Monday, October 4, 2005 9:05 AM
After San Pietro, the Sistine Chapel is where everyone wants to go. The Sistine Chapel is located at the end of a path that takes you through the Vatican Museum (Musei Vaticani). The Vatican Museum is located not too far from San Pietro with one tiny tiny detail. There is a line to the Vatican Museum that is hundreds of blocks long, or at least that is what it feels like. On the day I was there it was raining a steady downpour and it was the off season. The line to get in was 5 hours long. I cannot imagine coming to this place on a beautiful day during the tourist season.
The Vatican Museum is similar to the Louvre in Paris with the exception that it specializes in Christian and ancient Roman history. While I was there I was struck by the huge number of decapitated ant eaters. They are everywhere. This reflects the morality of Christianity. In Paris no such desecration has occurred. And like the Louvre, the way to get the most out of a visit to the Vatican Museum is to do your homework before you come here. Otherwise you are just looking at rooms and hallways and more rooms and hallways full of stuff, really really neat stuff, but stuff just the same. My advice, like the Louvre, is to study just one or two things that you know are here and then come and see them. You cannot possibly know even a fraction of what these wonderful places hold, but if you see just one thing that you have studied in advance it will make the experience so much better.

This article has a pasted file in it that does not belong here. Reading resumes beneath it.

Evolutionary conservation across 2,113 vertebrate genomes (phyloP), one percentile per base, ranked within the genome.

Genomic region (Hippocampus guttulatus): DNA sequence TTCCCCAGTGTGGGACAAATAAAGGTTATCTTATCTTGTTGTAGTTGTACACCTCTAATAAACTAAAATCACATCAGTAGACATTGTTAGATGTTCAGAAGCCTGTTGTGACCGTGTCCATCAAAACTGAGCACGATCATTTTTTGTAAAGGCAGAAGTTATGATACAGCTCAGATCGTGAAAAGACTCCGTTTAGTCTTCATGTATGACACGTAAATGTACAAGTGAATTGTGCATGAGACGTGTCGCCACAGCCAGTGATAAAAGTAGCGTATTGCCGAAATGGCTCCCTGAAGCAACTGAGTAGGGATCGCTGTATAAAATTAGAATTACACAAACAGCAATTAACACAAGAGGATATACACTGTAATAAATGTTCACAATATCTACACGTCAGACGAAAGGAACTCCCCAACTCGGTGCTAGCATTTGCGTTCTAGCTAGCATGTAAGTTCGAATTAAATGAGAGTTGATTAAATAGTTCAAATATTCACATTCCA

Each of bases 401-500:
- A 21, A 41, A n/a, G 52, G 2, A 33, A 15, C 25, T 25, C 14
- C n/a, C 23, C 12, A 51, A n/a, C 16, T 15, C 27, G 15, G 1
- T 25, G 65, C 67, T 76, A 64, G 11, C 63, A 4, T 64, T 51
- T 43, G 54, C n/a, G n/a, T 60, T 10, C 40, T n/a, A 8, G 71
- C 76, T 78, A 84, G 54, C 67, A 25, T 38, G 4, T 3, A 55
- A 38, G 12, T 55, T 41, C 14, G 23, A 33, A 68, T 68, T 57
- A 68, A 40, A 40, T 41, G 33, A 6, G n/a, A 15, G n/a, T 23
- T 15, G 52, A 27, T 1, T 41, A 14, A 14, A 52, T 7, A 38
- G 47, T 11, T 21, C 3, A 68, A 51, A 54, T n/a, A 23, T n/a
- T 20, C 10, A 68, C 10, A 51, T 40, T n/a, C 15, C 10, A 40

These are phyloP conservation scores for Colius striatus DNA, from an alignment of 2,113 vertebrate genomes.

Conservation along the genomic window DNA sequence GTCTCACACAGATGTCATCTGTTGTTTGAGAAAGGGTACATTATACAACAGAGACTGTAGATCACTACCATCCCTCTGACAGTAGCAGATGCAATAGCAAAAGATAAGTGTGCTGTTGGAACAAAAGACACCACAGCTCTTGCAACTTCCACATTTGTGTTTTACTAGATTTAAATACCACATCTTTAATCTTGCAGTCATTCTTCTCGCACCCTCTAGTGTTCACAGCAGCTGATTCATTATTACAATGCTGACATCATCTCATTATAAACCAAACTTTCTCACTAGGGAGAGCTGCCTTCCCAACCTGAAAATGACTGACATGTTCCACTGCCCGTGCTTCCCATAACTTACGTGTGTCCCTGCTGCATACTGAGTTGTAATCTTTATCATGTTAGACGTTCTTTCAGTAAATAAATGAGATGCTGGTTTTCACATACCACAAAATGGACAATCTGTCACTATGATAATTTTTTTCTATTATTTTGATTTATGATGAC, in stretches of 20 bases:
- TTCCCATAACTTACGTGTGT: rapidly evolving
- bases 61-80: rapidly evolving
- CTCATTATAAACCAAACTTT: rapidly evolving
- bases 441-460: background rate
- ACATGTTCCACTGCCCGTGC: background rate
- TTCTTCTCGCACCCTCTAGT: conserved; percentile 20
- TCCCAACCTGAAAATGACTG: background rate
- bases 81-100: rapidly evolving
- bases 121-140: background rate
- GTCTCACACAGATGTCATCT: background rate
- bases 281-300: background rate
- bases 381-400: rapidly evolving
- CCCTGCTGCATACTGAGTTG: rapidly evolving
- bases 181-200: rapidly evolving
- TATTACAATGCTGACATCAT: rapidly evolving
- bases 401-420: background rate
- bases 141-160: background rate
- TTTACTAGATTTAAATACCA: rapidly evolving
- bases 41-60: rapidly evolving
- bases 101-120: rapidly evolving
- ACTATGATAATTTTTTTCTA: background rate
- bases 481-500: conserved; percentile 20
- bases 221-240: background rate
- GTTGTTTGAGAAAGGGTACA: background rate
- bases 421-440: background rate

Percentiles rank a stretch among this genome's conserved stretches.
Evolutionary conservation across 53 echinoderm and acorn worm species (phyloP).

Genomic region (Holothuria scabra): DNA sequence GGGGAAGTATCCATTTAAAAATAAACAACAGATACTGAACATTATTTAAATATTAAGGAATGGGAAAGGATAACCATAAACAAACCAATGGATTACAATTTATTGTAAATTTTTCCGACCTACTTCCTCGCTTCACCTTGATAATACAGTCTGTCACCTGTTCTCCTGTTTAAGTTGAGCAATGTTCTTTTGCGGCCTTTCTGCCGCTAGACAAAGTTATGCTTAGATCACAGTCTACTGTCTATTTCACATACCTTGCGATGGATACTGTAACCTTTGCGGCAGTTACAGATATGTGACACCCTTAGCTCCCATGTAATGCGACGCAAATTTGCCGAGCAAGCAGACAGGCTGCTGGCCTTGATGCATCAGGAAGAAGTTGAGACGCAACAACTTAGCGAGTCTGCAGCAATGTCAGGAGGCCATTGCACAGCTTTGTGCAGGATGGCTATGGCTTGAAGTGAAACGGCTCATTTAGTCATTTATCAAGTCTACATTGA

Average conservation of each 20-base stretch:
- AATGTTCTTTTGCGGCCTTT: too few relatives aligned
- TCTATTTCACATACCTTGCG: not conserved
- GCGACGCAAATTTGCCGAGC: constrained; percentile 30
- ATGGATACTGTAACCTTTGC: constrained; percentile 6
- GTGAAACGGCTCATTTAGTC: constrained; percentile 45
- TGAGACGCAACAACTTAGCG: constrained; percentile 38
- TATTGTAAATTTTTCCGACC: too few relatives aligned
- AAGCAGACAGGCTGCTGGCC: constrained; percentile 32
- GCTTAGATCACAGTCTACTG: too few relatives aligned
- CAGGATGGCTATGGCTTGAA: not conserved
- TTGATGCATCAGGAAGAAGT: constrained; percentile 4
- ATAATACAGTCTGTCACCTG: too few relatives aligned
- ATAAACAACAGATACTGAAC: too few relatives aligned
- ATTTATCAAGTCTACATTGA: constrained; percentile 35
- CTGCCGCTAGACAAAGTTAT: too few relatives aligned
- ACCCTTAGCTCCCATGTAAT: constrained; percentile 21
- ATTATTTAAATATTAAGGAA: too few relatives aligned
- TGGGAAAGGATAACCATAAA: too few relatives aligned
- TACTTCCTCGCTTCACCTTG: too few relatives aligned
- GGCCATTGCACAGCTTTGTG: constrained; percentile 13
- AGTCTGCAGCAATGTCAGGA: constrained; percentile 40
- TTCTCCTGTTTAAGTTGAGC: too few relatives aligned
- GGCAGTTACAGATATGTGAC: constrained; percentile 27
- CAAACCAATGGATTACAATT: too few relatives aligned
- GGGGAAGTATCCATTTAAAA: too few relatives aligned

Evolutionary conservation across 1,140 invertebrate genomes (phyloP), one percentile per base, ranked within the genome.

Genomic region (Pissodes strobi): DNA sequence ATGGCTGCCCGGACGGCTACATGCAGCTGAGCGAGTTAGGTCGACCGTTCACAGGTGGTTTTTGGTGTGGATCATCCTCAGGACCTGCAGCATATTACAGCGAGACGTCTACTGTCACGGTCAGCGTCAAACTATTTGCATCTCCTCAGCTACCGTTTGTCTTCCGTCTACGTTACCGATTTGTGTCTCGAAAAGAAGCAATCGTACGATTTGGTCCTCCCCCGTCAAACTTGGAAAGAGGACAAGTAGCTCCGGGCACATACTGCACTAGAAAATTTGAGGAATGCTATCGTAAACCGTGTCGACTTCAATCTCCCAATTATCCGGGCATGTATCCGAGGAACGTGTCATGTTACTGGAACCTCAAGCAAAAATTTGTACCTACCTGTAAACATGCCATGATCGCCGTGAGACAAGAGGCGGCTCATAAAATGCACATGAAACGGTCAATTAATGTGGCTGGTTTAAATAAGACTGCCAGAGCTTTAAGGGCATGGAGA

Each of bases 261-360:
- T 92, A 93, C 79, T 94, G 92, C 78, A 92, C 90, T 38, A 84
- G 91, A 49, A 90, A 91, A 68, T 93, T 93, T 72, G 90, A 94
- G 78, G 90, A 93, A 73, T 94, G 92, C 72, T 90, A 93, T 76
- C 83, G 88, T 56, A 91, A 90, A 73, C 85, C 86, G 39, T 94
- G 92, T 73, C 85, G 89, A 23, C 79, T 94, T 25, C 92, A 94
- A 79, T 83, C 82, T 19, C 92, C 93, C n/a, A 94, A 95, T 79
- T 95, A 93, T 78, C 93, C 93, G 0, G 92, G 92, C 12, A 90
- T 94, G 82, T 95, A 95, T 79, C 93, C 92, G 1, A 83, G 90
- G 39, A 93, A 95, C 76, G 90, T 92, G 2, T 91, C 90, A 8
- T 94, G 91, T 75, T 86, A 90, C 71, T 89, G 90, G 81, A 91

The high point of the trip through the Vatican Museum is the Sistine Chapel and the ceiling, of course, the main main point of interest in the Sistine Chapel. Unfortunately, I was not much impressed. It is like the Louvre. There, the Mona lisa, is one of the biggest attractions, but when you actually see it, you wonder, “That is it”? So in the same way Michaelangelo’s ceiling painting of Adam and God is good, but in comparison to all the other amazing things that you see along the way in the Vatican Museum, it is overrated. But then again, when I was left alone and allowed to sit quietly in the Sistine chapel without the crowd and the constant announcements in 10 different languages not to take photos, the majesty of this this painting or the Mona Lisa would eventually come to me.